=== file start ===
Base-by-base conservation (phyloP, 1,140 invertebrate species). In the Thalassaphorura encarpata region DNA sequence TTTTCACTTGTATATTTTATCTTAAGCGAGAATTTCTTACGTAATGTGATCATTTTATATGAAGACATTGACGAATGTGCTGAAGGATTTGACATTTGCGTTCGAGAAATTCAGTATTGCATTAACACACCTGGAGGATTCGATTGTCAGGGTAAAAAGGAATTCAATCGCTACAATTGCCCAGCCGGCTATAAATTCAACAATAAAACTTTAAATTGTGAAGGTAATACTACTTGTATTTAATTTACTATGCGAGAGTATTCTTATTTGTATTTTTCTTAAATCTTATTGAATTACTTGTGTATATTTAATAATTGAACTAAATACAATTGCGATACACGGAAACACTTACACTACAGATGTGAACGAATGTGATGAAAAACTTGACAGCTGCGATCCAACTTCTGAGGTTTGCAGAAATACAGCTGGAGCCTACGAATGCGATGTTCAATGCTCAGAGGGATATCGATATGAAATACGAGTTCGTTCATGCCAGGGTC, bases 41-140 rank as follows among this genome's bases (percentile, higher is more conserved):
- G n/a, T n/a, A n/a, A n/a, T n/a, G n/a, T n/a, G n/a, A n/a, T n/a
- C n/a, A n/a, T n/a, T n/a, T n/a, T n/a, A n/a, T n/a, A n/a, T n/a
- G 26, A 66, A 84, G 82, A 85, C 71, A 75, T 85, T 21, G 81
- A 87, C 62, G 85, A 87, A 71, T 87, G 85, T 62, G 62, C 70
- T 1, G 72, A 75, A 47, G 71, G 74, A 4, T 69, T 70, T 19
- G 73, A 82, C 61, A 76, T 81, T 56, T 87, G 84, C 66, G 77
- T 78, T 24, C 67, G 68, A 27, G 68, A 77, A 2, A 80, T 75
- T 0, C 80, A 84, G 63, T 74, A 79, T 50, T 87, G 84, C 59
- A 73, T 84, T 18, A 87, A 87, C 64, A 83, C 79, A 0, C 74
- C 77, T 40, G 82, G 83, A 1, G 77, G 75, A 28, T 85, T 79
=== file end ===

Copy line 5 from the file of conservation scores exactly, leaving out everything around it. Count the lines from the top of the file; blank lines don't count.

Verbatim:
- A 87, C 62, G 85, A 87, A 71, T 87, G 85, T 62, G 62, C 70